Admiral Foyer stared at the form of the ex-god Sanaer, and only then realized that the man was naked. He had, after all, spent the last few weeks in a cryochamber. Everyone else on the bridge realized the same thing at about the same time, and there was a sudden movement throughout the bridge as everyone looked away in embarrassment, or for the sake of their eyes.
Sanaer looked curiously at the averted gazes before realizing what the problem was. “Ah. My mistake.” He walked over to one of the many bridge staff killed by the onrushing hostile reality and stripped them of their clothing, as they had no more need of it due to their current liquefied state of being.
Once ridiculously attired in the uniform of a dead soldier, Sanaer spoke again. “The phenomenon that caused me to go into a coma after I killed Montoya has been weakened by our entry into this bubble, and I was freed from its curse. I have placed failsafes in my own mind so that it hopefully does not happen again, but I cannot make any promises in this regard. The phenomenon was powerful.”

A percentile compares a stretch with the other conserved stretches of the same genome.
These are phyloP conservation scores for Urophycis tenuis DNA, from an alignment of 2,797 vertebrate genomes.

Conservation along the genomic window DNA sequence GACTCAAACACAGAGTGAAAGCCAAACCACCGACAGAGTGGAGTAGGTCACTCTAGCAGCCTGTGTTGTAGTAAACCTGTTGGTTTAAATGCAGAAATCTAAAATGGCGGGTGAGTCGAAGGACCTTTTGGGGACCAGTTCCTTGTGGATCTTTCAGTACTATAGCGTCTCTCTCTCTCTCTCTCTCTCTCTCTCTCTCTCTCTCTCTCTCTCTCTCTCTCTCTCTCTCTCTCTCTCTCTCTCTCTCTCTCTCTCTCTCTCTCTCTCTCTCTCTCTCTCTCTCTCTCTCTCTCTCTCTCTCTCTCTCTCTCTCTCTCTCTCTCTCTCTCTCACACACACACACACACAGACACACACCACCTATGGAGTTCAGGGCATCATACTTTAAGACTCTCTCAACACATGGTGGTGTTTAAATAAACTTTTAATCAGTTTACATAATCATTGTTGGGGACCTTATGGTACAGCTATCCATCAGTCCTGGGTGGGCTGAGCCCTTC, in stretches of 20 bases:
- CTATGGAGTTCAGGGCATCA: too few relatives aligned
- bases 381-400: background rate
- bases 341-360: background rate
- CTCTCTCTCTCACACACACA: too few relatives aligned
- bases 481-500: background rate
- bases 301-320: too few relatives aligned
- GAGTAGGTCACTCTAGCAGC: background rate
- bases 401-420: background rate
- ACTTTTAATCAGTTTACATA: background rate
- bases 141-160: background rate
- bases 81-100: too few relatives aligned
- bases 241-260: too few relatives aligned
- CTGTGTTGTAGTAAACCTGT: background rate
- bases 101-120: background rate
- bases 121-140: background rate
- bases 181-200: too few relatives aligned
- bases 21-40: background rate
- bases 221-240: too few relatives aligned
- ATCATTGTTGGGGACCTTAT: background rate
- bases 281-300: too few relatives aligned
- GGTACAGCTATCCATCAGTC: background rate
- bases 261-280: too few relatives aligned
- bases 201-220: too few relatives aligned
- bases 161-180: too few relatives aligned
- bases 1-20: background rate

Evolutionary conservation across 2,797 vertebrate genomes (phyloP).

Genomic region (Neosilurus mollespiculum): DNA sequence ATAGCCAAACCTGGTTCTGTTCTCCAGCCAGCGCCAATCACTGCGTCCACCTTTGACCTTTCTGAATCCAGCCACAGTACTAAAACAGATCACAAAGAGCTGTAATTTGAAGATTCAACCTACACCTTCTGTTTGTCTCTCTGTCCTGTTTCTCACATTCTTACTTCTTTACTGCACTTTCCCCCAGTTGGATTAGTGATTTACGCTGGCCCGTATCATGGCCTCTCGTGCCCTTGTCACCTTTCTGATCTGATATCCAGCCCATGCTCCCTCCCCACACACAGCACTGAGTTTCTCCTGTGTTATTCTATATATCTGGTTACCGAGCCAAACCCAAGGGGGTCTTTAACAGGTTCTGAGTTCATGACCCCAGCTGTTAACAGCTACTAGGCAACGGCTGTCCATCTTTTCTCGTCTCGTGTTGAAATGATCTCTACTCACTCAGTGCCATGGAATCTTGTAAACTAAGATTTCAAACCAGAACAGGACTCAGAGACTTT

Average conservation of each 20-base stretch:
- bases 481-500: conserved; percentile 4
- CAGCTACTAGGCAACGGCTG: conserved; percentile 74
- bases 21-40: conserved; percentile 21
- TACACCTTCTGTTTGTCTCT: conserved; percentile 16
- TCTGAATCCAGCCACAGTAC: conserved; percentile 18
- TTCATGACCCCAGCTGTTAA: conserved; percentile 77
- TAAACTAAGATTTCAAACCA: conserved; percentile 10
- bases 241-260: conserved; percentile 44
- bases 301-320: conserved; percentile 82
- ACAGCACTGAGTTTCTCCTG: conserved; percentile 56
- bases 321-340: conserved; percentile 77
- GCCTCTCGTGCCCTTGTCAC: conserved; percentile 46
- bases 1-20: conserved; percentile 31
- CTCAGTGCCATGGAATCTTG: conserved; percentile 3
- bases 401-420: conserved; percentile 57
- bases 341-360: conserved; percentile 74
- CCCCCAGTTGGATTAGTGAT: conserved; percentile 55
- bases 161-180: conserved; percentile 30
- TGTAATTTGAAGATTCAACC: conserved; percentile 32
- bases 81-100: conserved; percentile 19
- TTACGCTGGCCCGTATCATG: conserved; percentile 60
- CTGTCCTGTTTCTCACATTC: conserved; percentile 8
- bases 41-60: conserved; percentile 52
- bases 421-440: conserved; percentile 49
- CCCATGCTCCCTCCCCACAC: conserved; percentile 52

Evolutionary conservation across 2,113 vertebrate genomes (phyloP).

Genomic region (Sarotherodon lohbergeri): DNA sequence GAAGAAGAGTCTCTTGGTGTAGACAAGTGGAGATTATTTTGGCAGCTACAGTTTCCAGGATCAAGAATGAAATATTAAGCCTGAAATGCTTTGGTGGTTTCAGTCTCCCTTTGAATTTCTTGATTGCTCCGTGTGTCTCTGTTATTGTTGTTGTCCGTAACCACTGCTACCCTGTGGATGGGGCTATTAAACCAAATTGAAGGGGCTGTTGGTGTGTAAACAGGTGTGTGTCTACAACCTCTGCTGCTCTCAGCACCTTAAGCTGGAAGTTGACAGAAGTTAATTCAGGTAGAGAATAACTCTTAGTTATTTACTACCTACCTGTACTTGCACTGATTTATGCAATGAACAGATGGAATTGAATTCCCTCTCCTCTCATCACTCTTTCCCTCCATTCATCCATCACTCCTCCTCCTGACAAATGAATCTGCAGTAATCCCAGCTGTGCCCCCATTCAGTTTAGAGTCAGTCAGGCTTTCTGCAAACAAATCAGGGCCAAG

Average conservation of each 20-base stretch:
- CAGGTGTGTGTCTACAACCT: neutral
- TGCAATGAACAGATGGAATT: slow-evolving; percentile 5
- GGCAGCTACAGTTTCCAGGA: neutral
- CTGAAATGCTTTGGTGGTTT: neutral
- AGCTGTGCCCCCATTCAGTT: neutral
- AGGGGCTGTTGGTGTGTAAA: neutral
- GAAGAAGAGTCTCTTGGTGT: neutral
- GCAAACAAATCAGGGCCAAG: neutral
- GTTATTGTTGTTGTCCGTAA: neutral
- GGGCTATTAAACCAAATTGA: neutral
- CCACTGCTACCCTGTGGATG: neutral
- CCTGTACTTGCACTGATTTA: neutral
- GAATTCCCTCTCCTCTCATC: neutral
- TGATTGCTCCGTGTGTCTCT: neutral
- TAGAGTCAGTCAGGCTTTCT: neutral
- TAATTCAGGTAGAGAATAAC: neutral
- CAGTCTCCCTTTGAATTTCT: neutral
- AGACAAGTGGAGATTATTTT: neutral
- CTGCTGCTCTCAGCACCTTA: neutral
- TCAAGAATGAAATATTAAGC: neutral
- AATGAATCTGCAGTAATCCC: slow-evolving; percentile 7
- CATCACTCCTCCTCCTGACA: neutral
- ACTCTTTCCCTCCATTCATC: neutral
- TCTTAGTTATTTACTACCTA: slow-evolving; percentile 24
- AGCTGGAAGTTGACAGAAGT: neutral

The crew was silent for a few moments, until Foyer answered, “What phenomenon?”
“The nature of that phenomenon is currently the project that Ignosicous is working on,” the ex-god replied, “You set him to the task.”
“Are you saying that an astral daemon put you into that sudden coma?” Fiona asked incredulously.
“Perhaps,” Sanaer replied, “I cannot tell if it is still on board; it may have jumped ship once it sensed its true home was outside.” The ex-god tilted his head. “It is most unfortunate that I have not come to understand the Eclipse‘s aethryic powers. Dr. Ignoscious’ thought patterns indicate that he desperately needs someone to scan the aethyric wavelengths of the Victory to find the daemon. I wish I could help, but I am useless here.”